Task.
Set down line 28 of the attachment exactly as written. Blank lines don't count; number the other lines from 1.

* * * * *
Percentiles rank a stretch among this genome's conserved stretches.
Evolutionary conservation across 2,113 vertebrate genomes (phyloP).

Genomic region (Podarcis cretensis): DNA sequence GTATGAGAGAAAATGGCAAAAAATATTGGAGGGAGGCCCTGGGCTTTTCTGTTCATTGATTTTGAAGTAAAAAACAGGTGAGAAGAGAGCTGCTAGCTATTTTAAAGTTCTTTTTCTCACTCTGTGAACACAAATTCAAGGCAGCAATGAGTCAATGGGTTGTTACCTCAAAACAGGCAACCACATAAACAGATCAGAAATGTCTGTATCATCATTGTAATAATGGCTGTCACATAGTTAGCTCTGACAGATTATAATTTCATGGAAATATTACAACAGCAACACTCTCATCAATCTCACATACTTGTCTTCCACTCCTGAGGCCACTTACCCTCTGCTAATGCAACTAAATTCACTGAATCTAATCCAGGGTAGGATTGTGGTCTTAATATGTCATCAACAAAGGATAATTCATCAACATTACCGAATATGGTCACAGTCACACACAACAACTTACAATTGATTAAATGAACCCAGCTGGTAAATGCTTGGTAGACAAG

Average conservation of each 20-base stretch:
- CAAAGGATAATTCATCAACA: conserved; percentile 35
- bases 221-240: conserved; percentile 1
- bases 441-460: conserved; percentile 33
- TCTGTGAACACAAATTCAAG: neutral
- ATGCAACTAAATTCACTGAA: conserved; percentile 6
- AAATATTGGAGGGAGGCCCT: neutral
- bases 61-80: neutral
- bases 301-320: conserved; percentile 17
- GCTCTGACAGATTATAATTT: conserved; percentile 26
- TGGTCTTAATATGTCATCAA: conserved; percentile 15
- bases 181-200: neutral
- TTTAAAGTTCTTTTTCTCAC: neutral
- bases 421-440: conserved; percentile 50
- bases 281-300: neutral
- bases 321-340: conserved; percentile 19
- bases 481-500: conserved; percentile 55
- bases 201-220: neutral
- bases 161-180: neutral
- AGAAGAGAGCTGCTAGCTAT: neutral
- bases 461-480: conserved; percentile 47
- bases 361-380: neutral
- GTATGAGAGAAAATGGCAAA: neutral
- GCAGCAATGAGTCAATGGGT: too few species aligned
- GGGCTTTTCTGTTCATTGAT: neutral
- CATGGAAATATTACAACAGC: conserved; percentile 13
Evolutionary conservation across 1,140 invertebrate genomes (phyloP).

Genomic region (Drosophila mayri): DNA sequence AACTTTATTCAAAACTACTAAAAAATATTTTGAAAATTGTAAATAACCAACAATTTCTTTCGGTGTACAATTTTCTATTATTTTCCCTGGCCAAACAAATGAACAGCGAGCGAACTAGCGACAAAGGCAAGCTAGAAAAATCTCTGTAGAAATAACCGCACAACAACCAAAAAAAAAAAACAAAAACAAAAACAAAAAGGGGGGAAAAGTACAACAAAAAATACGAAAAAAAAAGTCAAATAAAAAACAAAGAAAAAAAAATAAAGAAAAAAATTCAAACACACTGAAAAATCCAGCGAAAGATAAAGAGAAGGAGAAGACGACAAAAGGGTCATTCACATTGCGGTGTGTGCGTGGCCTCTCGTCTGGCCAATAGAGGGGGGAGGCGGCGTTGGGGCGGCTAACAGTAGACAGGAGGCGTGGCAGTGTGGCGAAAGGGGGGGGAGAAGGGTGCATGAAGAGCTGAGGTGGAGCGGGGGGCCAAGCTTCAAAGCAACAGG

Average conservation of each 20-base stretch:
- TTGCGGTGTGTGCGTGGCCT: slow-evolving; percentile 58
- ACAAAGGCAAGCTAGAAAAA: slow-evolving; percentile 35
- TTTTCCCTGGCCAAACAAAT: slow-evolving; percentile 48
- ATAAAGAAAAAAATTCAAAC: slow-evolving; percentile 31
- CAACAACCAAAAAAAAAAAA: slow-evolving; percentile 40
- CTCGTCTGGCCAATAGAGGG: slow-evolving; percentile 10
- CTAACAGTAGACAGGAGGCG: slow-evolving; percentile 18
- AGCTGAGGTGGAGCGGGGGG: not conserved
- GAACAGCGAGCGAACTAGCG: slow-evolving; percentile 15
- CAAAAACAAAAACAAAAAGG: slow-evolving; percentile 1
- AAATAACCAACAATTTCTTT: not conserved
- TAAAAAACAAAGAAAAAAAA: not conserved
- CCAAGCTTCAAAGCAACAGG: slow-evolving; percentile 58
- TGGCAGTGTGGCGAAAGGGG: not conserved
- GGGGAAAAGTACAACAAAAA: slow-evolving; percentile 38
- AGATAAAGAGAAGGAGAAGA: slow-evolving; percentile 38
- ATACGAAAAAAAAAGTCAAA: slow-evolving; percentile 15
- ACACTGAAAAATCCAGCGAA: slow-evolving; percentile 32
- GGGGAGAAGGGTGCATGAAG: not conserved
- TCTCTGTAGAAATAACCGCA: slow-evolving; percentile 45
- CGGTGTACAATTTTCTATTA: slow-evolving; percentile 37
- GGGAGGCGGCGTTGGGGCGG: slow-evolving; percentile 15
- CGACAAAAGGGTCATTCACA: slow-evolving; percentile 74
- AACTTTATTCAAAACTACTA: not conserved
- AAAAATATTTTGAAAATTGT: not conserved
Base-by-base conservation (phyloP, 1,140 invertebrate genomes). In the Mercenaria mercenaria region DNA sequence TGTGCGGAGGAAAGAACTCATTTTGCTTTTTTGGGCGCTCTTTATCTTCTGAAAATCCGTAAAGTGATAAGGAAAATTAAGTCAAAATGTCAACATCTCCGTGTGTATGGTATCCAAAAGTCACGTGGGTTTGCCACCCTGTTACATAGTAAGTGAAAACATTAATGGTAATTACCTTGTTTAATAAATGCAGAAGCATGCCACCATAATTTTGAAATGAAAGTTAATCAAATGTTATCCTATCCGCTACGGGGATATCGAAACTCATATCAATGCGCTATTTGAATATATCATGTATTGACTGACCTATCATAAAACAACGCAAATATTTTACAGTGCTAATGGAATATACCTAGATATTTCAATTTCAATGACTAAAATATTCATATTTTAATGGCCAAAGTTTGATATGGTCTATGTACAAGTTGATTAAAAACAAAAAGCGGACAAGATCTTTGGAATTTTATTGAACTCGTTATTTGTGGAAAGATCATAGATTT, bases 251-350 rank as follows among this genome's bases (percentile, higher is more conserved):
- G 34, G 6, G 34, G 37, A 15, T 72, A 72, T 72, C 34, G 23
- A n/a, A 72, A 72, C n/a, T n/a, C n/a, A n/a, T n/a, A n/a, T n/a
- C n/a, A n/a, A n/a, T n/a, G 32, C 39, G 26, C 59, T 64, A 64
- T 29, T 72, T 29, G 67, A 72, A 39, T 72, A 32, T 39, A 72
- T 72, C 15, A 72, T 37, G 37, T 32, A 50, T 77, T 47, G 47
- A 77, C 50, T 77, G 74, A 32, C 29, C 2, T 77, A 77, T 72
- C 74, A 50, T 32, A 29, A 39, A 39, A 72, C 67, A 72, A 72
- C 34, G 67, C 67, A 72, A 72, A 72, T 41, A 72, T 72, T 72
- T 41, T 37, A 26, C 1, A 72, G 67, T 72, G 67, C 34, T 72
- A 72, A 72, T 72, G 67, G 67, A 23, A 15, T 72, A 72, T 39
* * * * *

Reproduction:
- GGGCTTTTCTGTTCATTGAT: neutral